You can't go TOO fast though, or your settlements get greedy and begin attacking each other, ruining your progress. All this really means is that you can't devote all your time to a single settlement unless you're trying to get an objective that only requires one. If you spread your attention evenly between multiple settlements you should avoid overloading one and causing it to become greedy. Greed increases when the resources your village is using is lagging behind the resources they have available on their land, so you need to give them time to catch up after developments or they get aggressive and will even attack your giants. This is the only way to get the objectives requiring multiple settlements or high planetary prosperity. Prosperity only counts for resources within a settlements' border, and even though settlements can extend their borders, one settlement will never cover the planet and will kill you anyway if you attempt to meet the planetary prosperity goals through them alone. The end goal is to meet every objective (in other words, earn every achievement). Some of the final ones require astronomical prosperity scores that are completely out of my reach due to not having enough max-level transmutations unlocked yet.

The best part is that the game doesn't require cloud saving to achieve that functionality. Since your objectives and achievements are completely mirrored, you can play the game from any PC and it will read your steam achievements to know what you've unlocked.

Ruairi iliffe:

Strazdas:
From the trailer it seems that this game is a multiplayer where you compete aginast other player giants/civilization. is that right? because i dont want that, i want a singleplayer god game, not a competition.

Nope, Totally single player.

You control all 4 Titans at the same time, while attempting to manage human civ's cropping up as they demand help on Grand projects, its a resource and time management puzzle game.

Ah, indeed it is going to be a time management problem if i control all of them. i like being focused on one god. can i be like a christian god? that is, to never ever do anything at all?

Strazdas:

Ruairi iliffe:

Strazdas:
From the trailer it seems that this game is a multiplayer where you compete aginast other player giants/civilization. is that right? because i dont want that, i want a singleplayer god game, not a competition.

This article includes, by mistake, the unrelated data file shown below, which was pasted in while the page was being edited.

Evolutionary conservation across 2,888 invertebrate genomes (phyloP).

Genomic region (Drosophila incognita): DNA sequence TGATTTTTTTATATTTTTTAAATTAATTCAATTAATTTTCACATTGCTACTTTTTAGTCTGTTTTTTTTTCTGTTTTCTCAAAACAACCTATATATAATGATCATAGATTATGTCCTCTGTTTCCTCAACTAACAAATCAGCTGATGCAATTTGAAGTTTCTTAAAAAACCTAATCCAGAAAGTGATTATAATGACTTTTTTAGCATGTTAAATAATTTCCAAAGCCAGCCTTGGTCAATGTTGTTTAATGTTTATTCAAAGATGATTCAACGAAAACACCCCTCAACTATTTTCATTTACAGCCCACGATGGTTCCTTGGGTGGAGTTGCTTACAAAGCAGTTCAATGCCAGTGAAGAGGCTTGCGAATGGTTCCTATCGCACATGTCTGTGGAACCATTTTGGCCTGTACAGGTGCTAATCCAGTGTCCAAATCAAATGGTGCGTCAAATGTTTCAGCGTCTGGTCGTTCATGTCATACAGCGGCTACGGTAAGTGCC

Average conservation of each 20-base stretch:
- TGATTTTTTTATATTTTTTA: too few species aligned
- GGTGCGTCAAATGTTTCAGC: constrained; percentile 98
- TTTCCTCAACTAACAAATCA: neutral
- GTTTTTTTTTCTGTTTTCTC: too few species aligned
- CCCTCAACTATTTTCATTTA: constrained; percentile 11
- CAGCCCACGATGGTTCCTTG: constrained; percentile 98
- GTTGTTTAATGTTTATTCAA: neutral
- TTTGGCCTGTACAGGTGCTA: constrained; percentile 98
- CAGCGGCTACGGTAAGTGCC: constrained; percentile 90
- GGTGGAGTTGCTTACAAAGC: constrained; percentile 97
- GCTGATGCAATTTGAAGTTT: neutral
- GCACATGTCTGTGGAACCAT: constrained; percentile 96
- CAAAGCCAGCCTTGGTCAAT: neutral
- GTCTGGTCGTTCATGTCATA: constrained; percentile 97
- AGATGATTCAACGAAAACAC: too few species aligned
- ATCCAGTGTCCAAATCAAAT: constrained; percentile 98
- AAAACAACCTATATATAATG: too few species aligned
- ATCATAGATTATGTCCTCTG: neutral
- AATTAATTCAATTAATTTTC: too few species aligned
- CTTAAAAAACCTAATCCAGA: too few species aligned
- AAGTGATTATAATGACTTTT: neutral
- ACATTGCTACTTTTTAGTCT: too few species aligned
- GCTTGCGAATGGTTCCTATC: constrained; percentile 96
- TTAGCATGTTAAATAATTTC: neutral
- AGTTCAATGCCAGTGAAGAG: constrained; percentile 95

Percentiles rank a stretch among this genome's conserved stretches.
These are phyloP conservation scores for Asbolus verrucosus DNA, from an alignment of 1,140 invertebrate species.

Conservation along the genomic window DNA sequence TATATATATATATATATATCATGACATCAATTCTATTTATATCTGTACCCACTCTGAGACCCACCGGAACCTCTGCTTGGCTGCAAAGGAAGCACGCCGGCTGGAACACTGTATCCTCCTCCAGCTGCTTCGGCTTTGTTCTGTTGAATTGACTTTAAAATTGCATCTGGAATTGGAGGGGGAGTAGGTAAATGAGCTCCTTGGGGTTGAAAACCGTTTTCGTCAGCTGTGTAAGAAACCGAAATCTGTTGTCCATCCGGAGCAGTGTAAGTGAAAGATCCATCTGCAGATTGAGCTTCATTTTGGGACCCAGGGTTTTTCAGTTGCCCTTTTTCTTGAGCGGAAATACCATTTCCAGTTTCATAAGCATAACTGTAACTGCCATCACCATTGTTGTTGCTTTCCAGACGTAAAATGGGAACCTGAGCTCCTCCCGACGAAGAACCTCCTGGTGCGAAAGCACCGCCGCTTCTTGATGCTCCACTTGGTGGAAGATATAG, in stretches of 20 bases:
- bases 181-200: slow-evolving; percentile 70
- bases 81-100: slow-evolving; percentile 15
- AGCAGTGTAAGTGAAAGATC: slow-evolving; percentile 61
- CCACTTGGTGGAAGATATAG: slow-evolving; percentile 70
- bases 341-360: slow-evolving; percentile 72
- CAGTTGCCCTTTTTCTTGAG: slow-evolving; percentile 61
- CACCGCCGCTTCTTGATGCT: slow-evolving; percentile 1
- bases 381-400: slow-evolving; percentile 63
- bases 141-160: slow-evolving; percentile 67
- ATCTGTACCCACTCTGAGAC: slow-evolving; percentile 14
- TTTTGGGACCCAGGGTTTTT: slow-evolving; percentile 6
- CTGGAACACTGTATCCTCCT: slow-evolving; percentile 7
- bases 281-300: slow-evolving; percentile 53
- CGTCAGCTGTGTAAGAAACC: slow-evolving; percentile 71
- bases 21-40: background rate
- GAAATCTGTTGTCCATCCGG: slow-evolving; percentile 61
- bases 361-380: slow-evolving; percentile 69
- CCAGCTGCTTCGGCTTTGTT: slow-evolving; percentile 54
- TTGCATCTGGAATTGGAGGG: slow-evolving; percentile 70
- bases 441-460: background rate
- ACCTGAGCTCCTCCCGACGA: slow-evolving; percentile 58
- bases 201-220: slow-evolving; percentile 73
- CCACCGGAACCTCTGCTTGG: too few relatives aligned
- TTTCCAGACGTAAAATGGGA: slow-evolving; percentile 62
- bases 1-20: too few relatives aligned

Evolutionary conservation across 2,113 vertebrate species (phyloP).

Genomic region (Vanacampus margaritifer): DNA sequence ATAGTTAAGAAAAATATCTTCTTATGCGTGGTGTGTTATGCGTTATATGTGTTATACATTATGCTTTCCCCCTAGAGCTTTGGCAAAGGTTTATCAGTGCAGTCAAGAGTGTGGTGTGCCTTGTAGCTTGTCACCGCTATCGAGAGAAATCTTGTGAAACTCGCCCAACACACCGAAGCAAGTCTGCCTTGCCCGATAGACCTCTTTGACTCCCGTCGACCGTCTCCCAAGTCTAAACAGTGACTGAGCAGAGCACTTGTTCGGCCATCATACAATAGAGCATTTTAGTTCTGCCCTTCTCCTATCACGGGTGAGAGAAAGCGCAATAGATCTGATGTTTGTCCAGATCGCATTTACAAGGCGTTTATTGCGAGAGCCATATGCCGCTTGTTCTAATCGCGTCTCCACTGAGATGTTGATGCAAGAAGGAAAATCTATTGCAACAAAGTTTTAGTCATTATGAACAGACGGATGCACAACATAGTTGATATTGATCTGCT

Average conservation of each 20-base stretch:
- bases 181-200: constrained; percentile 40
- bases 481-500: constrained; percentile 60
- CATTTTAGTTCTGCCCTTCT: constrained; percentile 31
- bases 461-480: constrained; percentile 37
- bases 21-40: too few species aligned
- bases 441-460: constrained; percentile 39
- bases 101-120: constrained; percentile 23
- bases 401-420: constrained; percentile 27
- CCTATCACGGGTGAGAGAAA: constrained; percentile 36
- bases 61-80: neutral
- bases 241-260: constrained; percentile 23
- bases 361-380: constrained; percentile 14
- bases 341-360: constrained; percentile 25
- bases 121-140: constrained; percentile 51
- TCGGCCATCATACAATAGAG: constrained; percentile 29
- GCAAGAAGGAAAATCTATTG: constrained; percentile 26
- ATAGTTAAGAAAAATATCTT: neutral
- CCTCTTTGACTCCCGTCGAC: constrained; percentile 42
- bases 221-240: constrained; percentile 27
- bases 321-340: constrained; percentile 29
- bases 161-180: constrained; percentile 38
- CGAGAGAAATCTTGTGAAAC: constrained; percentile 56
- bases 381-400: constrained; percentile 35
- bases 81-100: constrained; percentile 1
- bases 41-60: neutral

Nope, Totally single player.

You control all 4 Titans at the same time, while attempting to manage human civ's cropping up as they demand help on Grand projects, its a resource and time management puzzle game.

Ah, indeed it is going to be a time management problem if i control all of them. i like being focused on one god. can i be like a christian god? that is, to never ever do anything at all?

Well there is a pause function in which you can issue orders to the Giants, but i would say time management is a core aspect due to the 30/60/120 Minute time limits depending on the era you play (although there is a free-play mode without the time limit, just you don't unlock new animals/plants/wonders)

And as for the Giants, each one has unique sets of abilities that you learn to mix with the others, like making an ocean with the Crab Giant so wetlands appear, then using a forest one to create woodlands ect.

Lastly, sure you can do nothing at all. Just nothing will happen on a wasteland, or if you at least made the planet habitable the people will just wage war on each other and kill the giants. If you find that entertaining.

TheBaron87:
*snip

Thanks for posting this. The marketing materials for this game definitely didn't make it sound anything like that.

Unfortunately, that probably means I won't be picking it up. God Game = good. God Game with timed objectives and time management puzzles= less good. God Game with all that and an iterative focus rather than freedom to build you civilization as you see fit = not really my thing.

Guess I'll keep hoping Molyneux's "upcoming" god game manages to break the Molyneux-curse and actually be good.

After playing this game for a couple of hours I can honestly say I like this game. All plants, animals and minerals you put on the planet (there are a lot of different resources that you unlock along the way) have different ways of interacting with each other. You have to mix and match the resources on the limited space given to complete the projects, which, in turn, gives the giants new powers.
I like the concept of the 'short' sessions (30, 60 or 120 minutes). You can play a game in one go and afterwards you reap the rewards in form of new achievements and new achievements means new recources. (NB: You can continue your game after the set time if you want.)
I do wonder if the game will still be as engaging after you have completed all achievements. This will take quite some time though. If it stays fun till that point, the game is definitely worth the money.